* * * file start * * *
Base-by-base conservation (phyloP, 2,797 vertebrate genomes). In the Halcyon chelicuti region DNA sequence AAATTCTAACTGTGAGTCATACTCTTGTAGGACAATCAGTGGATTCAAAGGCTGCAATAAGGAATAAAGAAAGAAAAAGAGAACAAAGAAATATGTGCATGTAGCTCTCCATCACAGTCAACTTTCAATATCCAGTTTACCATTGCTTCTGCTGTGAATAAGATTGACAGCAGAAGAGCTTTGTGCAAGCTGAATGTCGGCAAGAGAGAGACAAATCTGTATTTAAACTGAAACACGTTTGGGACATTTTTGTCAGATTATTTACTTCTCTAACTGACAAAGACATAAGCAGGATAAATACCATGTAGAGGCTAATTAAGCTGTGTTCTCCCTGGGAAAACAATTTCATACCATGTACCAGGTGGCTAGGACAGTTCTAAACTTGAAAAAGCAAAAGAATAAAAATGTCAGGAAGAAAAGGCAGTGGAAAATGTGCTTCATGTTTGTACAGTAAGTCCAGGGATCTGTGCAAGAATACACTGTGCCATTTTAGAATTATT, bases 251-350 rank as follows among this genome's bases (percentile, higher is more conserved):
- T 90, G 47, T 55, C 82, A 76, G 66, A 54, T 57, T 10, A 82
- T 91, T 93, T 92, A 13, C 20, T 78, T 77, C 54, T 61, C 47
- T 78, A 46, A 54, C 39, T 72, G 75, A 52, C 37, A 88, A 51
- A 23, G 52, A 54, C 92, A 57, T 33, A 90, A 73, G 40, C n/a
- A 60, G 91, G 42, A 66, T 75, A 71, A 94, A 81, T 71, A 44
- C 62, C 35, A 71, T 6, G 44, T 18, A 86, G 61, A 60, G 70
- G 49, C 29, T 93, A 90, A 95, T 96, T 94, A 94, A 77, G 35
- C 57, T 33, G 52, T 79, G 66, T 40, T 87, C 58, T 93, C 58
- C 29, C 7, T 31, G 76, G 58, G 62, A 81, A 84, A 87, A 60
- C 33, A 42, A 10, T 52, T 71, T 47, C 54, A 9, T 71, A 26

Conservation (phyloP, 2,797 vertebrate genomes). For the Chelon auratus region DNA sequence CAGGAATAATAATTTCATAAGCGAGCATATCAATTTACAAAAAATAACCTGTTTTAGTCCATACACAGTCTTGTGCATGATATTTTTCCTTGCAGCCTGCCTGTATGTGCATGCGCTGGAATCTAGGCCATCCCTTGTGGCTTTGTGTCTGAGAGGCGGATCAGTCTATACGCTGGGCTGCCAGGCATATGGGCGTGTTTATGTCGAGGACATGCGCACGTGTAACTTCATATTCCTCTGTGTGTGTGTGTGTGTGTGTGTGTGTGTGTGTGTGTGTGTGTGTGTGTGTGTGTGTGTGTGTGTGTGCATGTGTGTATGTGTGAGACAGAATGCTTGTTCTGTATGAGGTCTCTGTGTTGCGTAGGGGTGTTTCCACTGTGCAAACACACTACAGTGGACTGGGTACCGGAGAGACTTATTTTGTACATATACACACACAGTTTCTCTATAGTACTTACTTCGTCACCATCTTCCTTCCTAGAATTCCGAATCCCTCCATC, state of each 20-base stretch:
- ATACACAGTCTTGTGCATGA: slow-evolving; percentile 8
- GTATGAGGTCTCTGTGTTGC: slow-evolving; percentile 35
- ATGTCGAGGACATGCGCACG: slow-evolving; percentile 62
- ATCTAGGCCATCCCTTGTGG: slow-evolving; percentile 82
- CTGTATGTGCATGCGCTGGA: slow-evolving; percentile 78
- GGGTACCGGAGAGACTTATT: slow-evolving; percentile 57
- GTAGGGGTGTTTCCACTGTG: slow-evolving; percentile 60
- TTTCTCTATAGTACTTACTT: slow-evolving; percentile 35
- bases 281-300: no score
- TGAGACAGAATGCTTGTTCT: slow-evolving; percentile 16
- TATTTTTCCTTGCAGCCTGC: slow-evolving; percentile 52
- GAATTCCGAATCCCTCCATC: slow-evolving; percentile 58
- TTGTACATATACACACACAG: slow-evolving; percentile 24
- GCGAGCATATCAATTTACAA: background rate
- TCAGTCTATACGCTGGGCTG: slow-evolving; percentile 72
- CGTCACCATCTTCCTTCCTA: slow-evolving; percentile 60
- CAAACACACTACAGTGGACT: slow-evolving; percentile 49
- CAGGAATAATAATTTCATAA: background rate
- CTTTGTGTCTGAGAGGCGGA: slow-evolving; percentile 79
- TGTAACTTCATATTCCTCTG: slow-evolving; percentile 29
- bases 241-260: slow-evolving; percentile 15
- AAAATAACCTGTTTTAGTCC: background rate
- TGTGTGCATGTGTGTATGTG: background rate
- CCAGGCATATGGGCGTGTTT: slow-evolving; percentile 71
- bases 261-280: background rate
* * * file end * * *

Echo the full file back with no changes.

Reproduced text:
Base-by-base conservation (phyloP, 2,797 vertebrate genomes). In the Halcyon chelicuti region DNA sequence AAATTCTAACTGTGAGTCATACTCTTGTAGGACAATCAGTGGATTCAAAGGCTGCAATAAGGAATAAAGAAAGAAAAAGAGAACAAAGAAATATGTGCATGTAGCTCTCCATCACAGTCAACTTTCAATATCCAGTTTACCATTGCTTCTGCTGTGAATAAGATTGACAGCAGAAGAGCTTTGTGCAAGCTGAATGTCGGCAAGAGAGAGACAAATCTGTATTTAAACTGAAACACGTTTGGGACATTTTTGTCAGATTATTTACTTCTCTAACTGACAAAGACATAAGCAGGATAAATACCATGTAGAGGCTAATTAAGCTGTGTTCTCCCTGGGAAAACAATTTCATACCATGTACCAGGTGGCTAGGACAGTTCTAAACTTGAAAAAGCAAAAGAATAAAAATGTCAGGAAGAAAAGGCAGTGGAAAATGTGCTTCATGTTTGTACAGTAAGTCCAGGGATCTGTGCAAGAATACACTGTGCCATTTTAGAATTATT, bases 251-350 rank as follows among this genome's bases (percentile, higher is more conserved):
- T 90, G 47, T 55, C 82, A 76, G 66, A 54, T 57, T 10, A 82
- T 91, T 93, T 92, A 13, C 20, T 78, T 77, C 54, T 61, C 47
- T 78, A 46, A 54, C 39, T 72, G 75, A 52, C 37, A 88, A 51
- A 23, G 52, A 54, C 92, A 57, T 33, A 90, A 73, G 40, C n/a
- A 60, G 91, G 42, A 66, T 75, A 71, A 94, A 81, T 71, A 44
- C 62, C 35, A 71, T 6, G 44, T 18, A 86, G 61, A 60, G 70
- G 49, C 29, T 93, A 90, A 95, T 96, T 94, A 94, A 77, G 35
- C 57, T 33, G 52, T 79, G 66, T 40, T 87, C 58, T 93, C 58
- C 29, C 7, T 31, G 76, G 58, G 62, A 81, A 84, A 87, A 60
- C 33, A 42, A 10, T 52, T 71, T 47, C 54, A 9, T 71, A 26

Conservation (phyloP, 2,797 vertebrate genomes). For the Chelon auratus region DNA sequence CAGGAATAATAATTTCATAAGCGAGCATATCAATTTACAAAAAATAACCTGTTTTAGTCCATACACAGTCTTGTGCATGATATTTTTCCTTGCAGCCTGCCTGTATGTGCATGCGCTGGAATCTAGGCCATCCCTTGTGGCTTTGTGTCTGAGAGGCGGATCAGTCTATACGCTGGGCTGCCAGGCATATGGGCGTGTTTATGTCGAGGACATGCGCACGTGTAACTTCATATTCCTCTGTGTGTGTGTGTGTGTGTGTGTGTGTGTGTGTGTGTGTGTGTGTGTGTGTGTGTGTGTGTGTGTGTGCATGTGTGTATGTGTGAGACAGAATGCTTGTTCTGTATGAGGTCTCTGTGTTGCGTAGGGGTGTTTCCACTGTGCAAACACACTACAGTGGACTGGGTACCGGAGAGACTTATTTTGTACATATACACACACAGTTTCTCTATAGTACTTACTTCGTCACCATCTTCCTTCCTAGAATTCCGAATCCCTCCATC, state of each 20-base stretch:
- ATACACAGTCTTGTGCATGA: slow-evolving; percentile 8
- GTATGAGGTCTCTGTGTTGC: slow-evolving; percentile 35
- ATGTCGAGGACATGCGCACG: slow-evolving; percentile 62
- ATCTAGGCCATCCCTTGTGG: slow-evolving; percentile 82
- CTGTATGTGCATGCGCTGGA: slow-evolving; percentile 78
- GGGTACCGGAGAGACTTATT: slow-evolving; percentile 57
- GTAGGGGTGTTTCCACTGTG: slow-evolving; percentile 60
- TTTCTCTATAGTACTTACTT: slow-evolving; percentile 35
- bases 281-300: no score
- TGAGACAGAATGCTTGTTCT: slow-evolving; percentile 16
- TATTTTTCCTTGCAGCCTGC: slow-evolving; percentile 52
- GAATTCCGAATCCCTCCATC: slow-evolving; percentile 58
- TTGTACATATACACACACAG: slow-evolving; percentile 24
- GCGAGCATATCAATTTACAA: background rate
- TCAGTCTATACGCTGGGCTG: slow-evolving; percentile 72
- CGTCACCATCTTCCTTCCTA: slow-evolving; percentile 60
- CAAACACACTACAGTGGACT: slow-evolving; percentile 49
- CAGGAATAATAATTTCATAA: background rate
- CTTTGTGTCTGAGAGGCGGA: slow-evolving; percentile 79
- TGTAACTTCATATTCCTCTG: slow-evolving; percentile 29
- bases 241-260: slow-evolving; percentile 15
- AAAATAACCTGTTTTAGTCC: background rate
- TGTGTGCATGTGTGTATGTG: background rate
- CCAGGCATATGGGCGTGTTT: slow-evolving; percentile 71
- bases 261-280: background rate